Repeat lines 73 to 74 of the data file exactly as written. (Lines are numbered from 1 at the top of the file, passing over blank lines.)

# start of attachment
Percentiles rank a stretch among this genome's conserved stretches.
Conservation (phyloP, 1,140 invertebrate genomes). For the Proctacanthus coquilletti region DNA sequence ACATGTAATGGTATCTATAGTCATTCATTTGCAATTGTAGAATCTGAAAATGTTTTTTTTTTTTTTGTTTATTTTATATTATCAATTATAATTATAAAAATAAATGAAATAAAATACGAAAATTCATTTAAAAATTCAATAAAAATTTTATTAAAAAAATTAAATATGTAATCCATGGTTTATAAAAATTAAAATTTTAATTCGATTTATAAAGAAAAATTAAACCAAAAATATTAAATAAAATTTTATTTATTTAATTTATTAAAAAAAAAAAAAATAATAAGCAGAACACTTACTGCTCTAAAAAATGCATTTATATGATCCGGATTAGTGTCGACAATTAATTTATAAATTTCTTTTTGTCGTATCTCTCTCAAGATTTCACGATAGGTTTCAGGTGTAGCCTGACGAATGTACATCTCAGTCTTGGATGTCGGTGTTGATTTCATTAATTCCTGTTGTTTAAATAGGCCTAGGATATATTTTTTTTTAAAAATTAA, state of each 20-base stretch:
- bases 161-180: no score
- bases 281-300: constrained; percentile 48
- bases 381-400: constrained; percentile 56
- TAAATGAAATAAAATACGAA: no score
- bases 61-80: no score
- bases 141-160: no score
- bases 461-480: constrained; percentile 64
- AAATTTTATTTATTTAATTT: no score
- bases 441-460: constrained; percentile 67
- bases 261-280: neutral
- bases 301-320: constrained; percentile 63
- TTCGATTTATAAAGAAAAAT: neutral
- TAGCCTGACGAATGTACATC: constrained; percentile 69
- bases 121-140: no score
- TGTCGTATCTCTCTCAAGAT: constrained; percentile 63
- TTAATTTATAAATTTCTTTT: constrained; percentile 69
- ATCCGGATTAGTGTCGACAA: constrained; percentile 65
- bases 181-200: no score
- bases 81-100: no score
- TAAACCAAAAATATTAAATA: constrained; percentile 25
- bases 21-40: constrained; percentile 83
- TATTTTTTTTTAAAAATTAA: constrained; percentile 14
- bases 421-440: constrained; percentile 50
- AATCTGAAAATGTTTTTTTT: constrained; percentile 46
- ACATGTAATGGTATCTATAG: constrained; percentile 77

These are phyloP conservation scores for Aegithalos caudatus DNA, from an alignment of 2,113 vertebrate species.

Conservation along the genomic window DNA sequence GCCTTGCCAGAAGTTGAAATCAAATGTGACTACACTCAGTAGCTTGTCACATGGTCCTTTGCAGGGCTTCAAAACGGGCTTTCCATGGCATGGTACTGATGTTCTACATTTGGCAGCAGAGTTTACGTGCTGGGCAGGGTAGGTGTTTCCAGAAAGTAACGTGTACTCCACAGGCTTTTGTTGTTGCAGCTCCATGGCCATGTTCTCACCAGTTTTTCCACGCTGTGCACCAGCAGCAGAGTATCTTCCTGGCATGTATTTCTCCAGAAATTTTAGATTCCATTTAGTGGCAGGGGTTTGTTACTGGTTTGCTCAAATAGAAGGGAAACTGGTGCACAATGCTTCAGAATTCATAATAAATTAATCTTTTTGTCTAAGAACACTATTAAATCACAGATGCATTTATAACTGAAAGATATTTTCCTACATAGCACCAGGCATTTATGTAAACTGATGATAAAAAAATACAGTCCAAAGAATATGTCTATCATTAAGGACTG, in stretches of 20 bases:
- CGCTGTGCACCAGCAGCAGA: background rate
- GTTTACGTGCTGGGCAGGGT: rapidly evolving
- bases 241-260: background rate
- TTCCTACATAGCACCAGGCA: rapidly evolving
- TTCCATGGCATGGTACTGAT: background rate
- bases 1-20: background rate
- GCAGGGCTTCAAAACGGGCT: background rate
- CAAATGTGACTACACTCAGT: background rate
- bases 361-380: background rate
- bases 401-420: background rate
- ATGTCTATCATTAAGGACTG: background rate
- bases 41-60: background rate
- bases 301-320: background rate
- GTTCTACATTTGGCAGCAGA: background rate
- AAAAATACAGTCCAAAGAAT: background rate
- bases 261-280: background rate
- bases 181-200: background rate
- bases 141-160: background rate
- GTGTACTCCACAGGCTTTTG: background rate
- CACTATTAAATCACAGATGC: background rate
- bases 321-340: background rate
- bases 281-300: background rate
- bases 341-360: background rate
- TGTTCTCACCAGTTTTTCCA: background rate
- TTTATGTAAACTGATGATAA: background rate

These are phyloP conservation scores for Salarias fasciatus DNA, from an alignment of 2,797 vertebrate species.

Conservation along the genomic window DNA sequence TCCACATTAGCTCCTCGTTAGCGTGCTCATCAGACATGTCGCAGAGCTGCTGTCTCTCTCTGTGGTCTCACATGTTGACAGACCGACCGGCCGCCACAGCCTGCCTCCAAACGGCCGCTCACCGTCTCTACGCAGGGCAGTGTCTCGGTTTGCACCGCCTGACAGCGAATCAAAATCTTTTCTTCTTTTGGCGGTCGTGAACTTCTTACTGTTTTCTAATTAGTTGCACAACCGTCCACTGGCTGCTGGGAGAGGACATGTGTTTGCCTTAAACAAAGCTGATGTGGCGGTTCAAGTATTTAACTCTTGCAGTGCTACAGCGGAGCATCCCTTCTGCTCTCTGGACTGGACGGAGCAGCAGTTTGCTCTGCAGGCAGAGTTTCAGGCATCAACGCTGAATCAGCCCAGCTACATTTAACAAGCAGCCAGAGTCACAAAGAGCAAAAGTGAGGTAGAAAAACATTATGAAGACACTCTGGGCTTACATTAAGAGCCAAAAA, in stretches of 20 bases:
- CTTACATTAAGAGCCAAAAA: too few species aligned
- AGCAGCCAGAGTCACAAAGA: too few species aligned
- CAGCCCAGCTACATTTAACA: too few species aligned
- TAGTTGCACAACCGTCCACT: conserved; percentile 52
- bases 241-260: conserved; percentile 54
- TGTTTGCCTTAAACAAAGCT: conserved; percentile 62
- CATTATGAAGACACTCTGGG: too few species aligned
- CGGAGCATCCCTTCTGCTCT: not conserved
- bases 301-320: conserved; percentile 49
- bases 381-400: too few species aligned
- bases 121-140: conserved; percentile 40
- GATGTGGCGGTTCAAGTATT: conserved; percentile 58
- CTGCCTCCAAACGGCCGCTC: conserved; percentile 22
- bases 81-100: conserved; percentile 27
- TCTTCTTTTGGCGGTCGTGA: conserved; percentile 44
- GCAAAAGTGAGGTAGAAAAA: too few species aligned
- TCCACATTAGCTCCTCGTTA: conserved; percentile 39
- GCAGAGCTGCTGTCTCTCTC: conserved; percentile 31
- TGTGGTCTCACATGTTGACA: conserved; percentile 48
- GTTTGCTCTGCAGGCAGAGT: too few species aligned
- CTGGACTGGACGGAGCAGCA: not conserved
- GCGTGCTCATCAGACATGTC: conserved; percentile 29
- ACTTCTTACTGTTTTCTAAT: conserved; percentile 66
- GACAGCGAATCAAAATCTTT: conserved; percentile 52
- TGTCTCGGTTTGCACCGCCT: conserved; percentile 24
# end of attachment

- TCCACATTAGCTCCTCGTTA: conserved; percentile 39
- GCAGAGCTGCTGTCTCTCTC: conserved; percentile 31